Dale Watson
Commercial Agriculture Beef and Livestock Specialist
University of Missouri Extension




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Please send your comments and sund suggestions to Dale Watson, Commercial Agriculture Beef and Livestock Specialist, University of Missouri Extension, 111 N. Mason, Carrollton, MO 64633, call 660-542-1792, or send messages by e-mail to: watsond@missouri.edu.
For the Week of
May 11, 2000

Alternative Crops For Silage

Even though there has been some rain throughout a portion of the Midwest recently, we are still far from having the amount needed to replenish the supply in water holding impoundments. The reduced amount of water in these storage facilities is steadily decreasing, causing concern for numerous metropolitan areas and livestock facilities.

I have been questioned regarding the availability of alternative crops for forage in each of the drought years. Most any crop can be used successfully for silage if it is harvested in the correct stage of maturity. Basically these fall into two categories. These are small grain and sudangass/ sorghum sudangrass varieties. Protein values of oats, barley, wheat, and triticale are all about equal to alfalfa if the alfalfa is harvested in the full bloom stage. The TDN values for these small grain species are higher than alfalfa harvested in the full bloom stage and lower than corn silage. Again the secret for quality forage from small grain crops is the stage of plant maturity when harvested.

The quality of small grain silage can change rapidly within a period of 4 to 7 days. Delays of only a few days and/or inclement harvesting conditions will decrease the nutritional quality of small grain forage. Harvested forage of reduced nutritional quality can be utilized by feeding it to dry cows or mature cows. If sufficient rains occur it is possible to harvest small grains a second time when the first harvest occurs in the boot stage.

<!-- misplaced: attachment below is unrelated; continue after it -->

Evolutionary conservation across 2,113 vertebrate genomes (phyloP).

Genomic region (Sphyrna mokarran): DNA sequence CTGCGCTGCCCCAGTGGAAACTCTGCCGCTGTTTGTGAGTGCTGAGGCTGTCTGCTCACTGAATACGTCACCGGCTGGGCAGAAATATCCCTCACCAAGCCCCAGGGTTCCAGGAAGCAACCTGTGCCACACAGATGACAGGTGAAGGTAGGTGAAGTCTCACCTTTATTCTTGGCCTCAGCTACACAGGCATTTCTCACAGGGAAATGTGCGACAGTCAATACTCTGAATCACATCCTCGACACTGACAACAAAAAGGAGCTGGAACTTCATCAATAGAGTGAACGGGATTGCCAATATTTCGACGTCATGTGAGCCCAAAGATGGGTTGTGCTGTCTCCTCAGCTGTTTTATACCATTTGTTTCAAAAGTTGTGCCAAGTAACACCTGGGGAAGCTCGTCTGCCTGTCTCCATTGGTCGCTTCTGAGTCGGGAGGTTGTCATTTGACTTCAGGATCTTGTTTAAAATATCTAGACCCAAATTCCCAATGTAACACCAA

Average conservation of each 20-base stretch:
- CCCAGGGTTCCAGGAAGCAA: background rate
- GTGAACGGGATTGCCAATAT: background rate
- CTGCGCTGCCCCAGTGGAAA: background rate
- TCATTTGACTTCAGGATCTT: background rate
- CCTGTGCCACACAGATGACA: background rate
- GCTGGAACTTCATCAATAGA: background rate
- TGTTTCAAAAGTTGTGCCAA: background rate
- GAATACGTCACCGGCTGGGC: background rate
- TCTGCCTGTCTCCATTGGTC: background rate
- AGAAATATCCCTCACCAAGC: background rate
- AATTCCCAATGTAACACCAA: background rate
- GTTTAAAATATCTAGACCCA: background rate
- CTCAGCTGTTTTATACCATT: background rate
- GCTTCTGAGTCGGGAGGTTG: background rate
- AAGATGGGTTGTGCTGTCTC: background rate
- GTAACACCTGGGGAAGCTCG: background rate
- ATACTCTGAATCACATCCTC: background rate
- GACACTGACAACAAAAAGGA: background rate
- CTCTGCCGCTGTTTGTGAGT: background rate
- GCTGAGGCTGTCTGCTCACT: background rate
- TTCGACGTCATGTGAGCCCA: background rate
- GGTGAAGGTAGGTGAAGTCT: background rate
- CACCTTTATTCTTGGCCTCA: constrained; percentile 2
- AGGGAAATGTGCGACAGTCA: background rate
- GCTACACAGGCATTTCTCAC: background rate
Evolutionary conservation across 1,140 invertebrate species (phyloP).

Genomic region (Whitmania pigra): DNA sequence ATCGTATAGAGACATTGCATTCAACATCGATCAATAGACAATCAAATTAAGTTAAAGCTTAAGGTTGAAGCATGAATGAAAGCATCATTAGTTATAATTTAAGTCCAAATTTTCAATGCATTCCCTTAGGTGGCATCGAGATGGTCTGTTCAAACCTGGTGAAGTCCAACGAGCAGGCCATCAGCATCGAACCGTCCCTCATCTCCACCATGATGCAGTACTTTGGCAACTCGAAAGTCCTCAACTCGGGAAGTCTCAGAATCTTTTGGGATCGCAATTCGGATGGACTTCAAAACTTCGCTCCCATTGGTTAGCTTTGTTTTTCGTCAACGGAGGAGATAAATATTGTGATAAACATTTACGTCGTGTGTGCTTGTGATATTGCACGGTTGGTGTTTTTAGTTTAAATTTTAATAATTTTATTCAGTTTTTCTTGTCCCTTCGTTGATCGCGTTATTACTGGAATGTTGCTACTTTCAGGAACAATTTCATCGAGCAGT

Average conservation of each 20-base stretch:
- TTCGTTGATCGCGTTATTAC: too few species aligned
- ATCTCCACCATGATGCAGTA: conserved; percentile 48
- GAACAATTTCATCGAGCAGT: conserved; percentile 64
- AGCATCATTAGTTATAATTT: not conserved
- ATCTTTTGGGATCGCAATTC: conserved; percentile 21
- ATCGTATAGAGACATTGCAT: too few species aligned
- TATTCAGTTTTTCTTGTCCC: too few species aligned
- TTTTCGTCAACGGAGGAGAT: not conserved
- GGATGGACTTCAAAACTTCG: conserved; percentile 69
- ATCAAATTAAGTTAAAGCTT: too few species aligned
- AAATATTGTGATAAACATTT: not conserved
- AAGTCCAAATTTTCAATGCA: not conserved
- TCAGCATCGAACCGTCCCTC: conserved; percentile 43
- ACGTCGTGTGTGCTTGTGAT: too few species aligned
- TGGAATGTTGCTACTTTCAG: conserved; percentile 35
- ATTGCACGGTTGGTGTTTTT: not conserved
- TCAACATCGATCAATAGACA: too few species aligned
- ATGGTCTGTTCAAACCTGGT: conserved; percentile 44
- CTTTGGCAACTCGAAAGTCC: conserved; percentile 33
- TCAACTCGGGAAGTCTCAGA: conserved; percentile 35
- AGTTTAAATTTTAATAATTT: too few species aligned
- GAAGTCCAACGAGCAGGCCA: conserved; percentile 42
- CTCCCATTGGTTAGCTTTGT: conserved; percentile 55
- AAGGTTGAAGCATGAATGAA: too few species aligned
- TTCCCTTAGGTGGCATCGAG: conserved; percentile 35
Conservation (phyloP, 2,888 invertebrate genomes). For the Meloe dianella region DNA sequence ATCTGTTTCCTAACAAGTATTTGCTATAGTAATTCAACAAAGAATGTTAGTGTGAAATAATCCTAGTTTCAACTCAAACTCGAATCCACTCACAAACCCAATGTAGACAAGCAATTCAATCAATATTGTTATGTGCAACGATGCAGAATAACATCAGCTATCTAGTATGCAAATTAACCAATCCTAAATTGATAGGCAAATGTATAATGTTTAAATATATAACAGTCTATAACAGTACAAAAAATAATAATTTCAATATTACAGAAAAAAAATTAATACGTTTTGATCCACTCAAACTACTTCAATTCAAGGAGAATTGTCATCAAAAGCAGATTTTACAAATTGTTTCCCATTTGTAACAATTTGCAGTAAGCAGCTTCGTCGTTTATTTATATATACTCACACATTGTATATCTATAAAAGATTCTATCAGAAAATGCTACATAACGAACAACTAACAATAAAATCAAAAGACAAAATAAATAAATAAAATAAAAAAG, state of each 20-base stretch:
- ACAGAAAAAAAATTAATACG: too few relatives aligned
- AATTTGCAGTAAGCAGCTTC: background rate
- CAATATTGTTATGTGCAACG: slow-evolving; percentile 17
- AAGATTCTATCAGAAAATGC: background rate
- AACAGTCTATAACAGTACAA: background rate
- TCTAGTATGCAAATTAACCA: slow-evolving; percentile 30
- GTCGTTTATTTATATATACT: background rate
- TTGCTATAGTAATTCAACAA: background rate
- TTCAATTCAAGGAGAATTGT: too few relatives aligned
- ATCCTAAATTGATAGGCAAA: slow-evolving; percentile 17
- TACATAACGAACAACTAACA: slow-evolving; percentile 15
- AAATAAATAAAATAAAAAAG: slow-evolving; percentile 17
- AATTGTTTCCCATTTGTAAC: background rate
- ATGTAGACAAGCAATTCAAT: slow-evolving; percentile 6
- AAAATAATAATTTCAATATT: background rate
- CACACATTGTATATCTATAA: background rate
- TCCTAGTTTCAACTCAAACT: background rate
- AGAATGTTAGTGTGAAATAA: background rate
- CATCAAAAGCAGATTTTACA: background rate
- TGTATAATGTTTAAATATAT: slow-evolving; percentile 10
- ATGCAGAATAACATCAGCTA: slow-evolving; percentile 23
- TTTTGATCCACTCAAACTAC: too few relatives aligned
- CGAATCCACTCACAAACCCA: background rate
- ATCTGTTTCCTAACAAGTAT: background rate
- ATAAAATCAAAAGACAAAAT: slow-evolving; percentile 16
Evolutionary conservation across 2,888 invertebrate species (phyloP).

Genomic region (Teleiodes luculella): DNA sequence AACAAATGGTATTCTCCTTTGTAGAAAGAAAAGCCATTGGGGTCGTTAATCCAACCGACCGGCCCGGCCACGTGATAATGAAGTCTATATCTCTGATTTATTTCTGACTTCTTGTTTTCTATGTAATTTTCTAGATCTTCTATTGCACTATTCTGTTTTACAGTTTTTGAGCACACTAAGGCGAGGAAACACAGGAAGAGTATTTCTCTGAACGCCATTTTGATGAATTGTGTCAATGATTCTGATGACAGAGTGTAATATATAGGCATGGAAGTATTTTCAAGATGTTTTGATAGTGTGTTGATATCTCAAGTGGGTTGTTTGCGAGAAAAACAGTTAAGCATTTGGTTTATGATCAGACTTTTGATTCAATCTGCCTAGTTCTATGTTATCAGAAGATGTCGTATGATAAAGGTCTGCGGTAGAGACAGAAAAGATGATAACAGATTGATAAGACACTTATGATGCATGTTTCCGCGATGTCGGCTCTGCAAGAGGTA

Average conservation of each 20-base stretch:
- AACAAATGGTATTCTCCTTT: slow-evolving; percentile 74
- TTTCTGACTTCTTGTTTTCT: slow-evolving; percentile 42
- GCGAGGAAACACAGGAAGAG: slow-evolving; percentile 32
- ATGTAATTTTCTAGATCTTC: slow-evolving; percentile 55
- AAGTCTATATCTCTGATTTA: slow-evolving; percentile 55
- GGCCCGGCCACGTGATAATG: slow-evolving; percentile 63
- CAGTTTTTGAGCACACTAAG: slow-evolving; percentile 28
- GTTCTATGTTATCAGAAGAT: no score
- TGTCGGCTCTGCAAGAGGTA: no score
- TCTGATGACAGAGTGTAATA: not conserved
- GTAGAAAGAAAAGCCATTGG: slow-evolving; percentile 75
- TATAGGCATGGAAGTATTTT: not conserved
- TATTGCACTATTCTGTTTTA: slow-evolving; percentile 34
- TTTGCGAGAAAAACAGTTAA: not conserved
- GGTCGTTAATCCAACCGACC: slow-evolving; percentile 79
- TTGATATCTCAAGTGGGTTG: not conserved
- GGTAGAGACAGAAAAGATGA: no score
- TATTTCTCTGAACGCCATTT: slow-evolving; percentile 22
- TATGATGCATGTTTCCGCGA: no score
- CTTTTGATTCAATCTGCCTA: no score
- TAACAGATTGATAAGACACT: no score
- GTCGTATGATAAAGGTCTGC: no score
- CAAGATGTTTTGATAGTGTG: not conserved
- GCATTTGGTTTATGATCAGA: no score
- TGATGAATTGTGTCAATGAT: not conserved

Sudangrass/sorghum sudangrass forage can be an alternative forage crop. Harvest early in the pre-head stage for peak nutritional value. When harvested at the pre-head maturity sudangrass/sorghum sudangrass forage is comparable to small grain forages. An additional advantage to sudangrass/sorghum sudangrass is that additional cuttings can be harvested providing rain is received throughout the growing season. Frequently it is advantageous to harvest these crops as silage rather than hay to reduce the nitrate problem. The insiling process reduces the amount of nitrate in the silage at feeding compared to storing harvested hay.

University of Missouri ExtensionDale's Country Trails - May 11, 2000
http://outreach.missouri.edu/agconnection/DCT/CT051100.html -- Revised: April 20, 2004